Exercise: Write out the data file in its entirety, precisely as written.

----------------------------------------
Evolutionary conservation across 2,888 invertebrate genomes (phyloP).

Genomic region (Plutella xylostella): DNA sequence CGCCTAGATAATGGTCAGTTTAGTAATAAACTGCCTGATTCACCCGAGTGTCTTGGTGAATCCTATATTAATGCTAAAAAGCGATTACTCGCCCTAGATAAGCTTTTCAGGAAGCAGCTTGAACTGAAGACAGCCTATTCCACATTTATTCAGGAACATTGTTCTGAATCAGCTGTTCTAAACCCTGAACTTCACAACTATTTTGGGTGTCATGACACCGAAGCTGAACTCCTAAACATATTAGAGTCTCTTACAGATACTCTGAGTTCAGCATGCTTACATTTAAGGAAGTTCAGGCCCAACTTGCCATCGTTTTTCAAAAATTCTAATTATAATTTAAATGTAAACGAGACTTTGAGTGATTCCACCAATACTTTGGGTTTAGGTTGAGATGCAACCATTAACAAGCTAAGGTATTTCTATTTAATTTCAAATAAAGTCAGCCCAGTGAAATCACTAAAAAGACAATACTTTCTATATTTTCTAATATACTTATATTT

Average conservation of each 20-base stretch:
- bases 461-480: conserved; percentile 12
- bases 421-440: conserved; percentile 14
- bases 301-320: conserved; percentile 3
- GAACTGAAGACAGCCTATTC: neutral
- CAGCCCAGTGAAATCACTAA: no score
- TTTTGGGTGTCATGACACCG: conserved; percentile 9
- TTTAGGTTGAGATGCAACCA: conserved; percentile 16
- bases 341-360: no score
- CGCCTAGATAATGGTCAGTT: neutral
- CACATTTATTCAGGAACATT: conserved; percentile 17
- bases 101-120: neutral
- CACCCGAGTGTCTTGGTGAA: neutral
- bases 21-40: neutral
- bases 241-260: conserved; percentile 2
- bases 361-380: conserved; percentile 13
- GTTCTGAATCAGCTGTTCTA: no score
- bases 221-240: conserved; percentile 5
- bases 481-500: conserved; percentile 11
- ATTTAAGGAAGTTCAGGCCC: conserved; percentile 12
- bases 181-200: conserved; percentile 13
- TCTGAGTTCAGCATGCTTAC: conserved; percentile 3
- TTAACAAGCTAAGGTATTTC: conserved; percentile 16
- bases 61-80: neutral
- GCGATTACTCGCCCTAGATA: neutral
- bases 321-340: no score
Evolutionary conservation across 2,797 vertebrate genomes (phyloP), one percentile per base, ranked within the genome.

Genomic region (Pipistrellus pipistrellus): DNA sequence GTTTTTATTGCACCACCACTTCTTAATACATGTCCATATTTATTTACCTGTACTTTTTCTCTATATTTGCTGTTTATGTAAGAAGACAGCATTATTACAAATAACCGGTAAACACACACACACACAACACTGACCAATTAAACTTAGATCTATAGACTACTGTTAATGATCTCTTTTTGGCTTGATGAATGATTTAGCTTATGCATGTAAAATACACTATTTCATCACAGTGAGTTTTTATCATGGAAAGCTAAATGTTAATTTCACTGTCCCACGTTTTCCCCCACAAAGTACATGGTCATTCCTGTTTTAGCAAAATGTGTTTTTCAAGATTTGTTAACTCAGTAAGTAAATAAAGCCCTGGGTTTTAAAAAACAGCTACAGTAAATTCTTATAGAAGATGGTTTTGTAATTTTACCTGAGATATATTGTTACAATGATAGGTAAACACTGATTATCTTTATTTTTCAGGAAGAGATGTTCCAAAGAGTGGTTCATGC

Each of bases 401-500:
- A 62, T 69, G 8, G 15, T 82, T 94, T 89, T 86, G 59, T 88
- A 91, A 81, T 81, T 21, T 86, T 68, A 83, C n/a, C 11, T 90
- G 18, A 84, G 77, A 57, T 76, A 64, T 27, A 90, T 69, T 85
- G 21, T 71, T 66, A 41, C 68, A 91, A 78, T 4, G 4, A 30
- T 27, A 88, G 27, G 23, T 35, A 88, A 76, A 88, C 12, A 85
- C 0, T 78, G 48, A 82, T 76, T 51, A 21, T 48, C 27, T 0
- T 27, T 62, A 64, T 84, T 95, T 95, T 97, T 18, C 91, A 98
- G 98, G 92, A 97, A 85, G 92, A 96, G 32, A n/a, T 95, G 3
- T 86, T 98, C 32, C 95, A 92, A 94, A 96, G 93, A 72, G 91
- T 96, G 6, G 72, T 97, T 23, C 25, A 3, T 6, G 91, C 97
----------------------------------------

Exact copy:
Evolutionary conservation across 2,888 invertebrate genomes (phyloP).

Genomic region (Plutella xylostella): DNA sequence CGCCTAGATAATGGTCAGTTTAGTAATAAACTGCCTGATTCACCCGAGTGTCTTGGTGAATCCTATATTAATGCTAAAAAGCGATTACTCGCCCTAGATAAGCTTTTCAGGAAGCAGCTTGAACTGAAGACAGCCTATTCCACATTTATTCAGGAACATTGTTCTGAATCAGCTGTTCTAAACCCTGAACTTCACAACTATTTTGGGTGTCATGACACCGAAGCTGAACTCCTAAACATATTAGAGTCTCTTACAGATACTCTGAGTTCAGCATGCTTACATTTAAGGAAGTTCAGGCCCAACTTGCCATCGTTTTTCAAAAATTCTAATTATAATTTAAATGTAAACGAGACTTTGAGTGATTCCACCAATACTTTGGGTTTAGGTTGAGATGCAACCATTAACAAGCTAAGGTATTTCTATTTAATTTCAAATAAAGTCAGCCCAGTGAAATCACTAAAAAGACAATACTTTCTATATTTTCTAATATACTTATATTT

Average conservation of each 20-base stretch:
- bases 461-480: conserved; percentile 12
- bases 421-440: conserved; percentile 14
- bases 301-320: conserved; percentile 3
- GAACTGAAGACAGCCTATTC: neutral
- CAGCCCAGTGAAATCACTAA: no score
- TTTTGGGTGTCATGACACCG: conserved; percentile 9
- TTTAGGTTGAGATGCAACCA: conserved; percentile 16
- bases 341-360: no score
- CGCCTAGATAATGGTCAGTT: neutral
- CACATTTATTCAGGAACATT: conserved; percentile 17
- bases 101-120: neutral
- CACCCGAGTGTCTTGGTGAA: neutral
- bases 21-40: neutral
- bases 241-260: conserved; percentile 2
- bases 361-380: conserved; percentile 13
- GTTCTGAATCAGCTGTTCTA: no score
- bases 221-240: conserved; percentile 5
- bases 481-500: conserved; percentile 11
- ATTTAAGGAAGTTCAGGCCC: conserved; percentile 12
- bases 181-200: conserved; percentile 13
- TCTGAGTTCAGCATGCTTAC: conserved; percentile 3
- TTAACAAGCTAAGGTATTTC: conserved; percentile 16
- bases 61-80: neutral
- GCGATTACTCGCCCTAGATA: neutral
- bases 321-340: no score
Evolutionary conservation across 2,797 vertebrate genomes (phyloP), one percentile per base, ranked within the genome.

Genomic region (Pipistrellus pipistrellus): DNA sequence GTTTTTATTGCACCACCACTTCTTAATACATGTCCATATTTATTTACCTGTACTTTTTCTCTATATTTGCTGTTTATGTAAGAAGACAGCATTATTACAAATAACCGGTAAACACACACACACACAACACTGACCAATTAAACTTAGATCTATAGACTACTGTTAATGATCTCTTTTTGGCTTGATGAATGATTTAGCTTATGCATGTAAAATACACTATTTCATCACAGTGAGTTTTTATCATGGAAAGCTAAATGTTAATTTCACTGTCCCACGTTTTCCCCCACAAAGTACATGGTCATTCCTGTTTTAGCAAAATGTGTTTTTCAAGATTTGTTAACTCAGTAAGTAAATAAAGCCCTGGGTTTTAAAAAACAGCTACAGTAAATTCTTATAGAAGATGGTTTTGTAATTTTACCTGAGATATATTGTTACAATGATAGGTAAACACTGATTATCTTTATTTTTCAGGAAGAGATGTTCCAAAGAGTGGTTCATGC

Each of bases 401-500:
- A 62, T 69, G 8, G 15, T 82, T 94, T 89, T 86, G 59, T 88
- A 91, A 81, T 81, T 21, T 86, T 68, A 83, C n/a, C 11, T 90
- G 18, A 84, G 77, A 57, T 76, A 64, T 27, A 90, T 69, T 85
- G 21, T 71, T 66, A 41, C 68, A 91, A 78, T 4, G 4, A 30
- T 27, A 88, G 27, G 23, T 35, A 88, A 76, A 88, C 12, A 85
- C 0, T 78, G 48, A 82, T 76, T 51, A 21, T 48, C 27, T 0
- T 27, T 62, A 64, T 84, T 95, T 95, T 97, T 18, C 91, A 98
- G 98, G 92, A 97, A 85, G 92, A 96, G 32, A n/a, T 95, G 3
- T 86, T 98, C 32, C 95, A 92, A 94, A 96, G 93, A 72, G 91
- T 96, G 6, G 72, T 97, T 23, C 25, A 3, T 6, G 91, C 97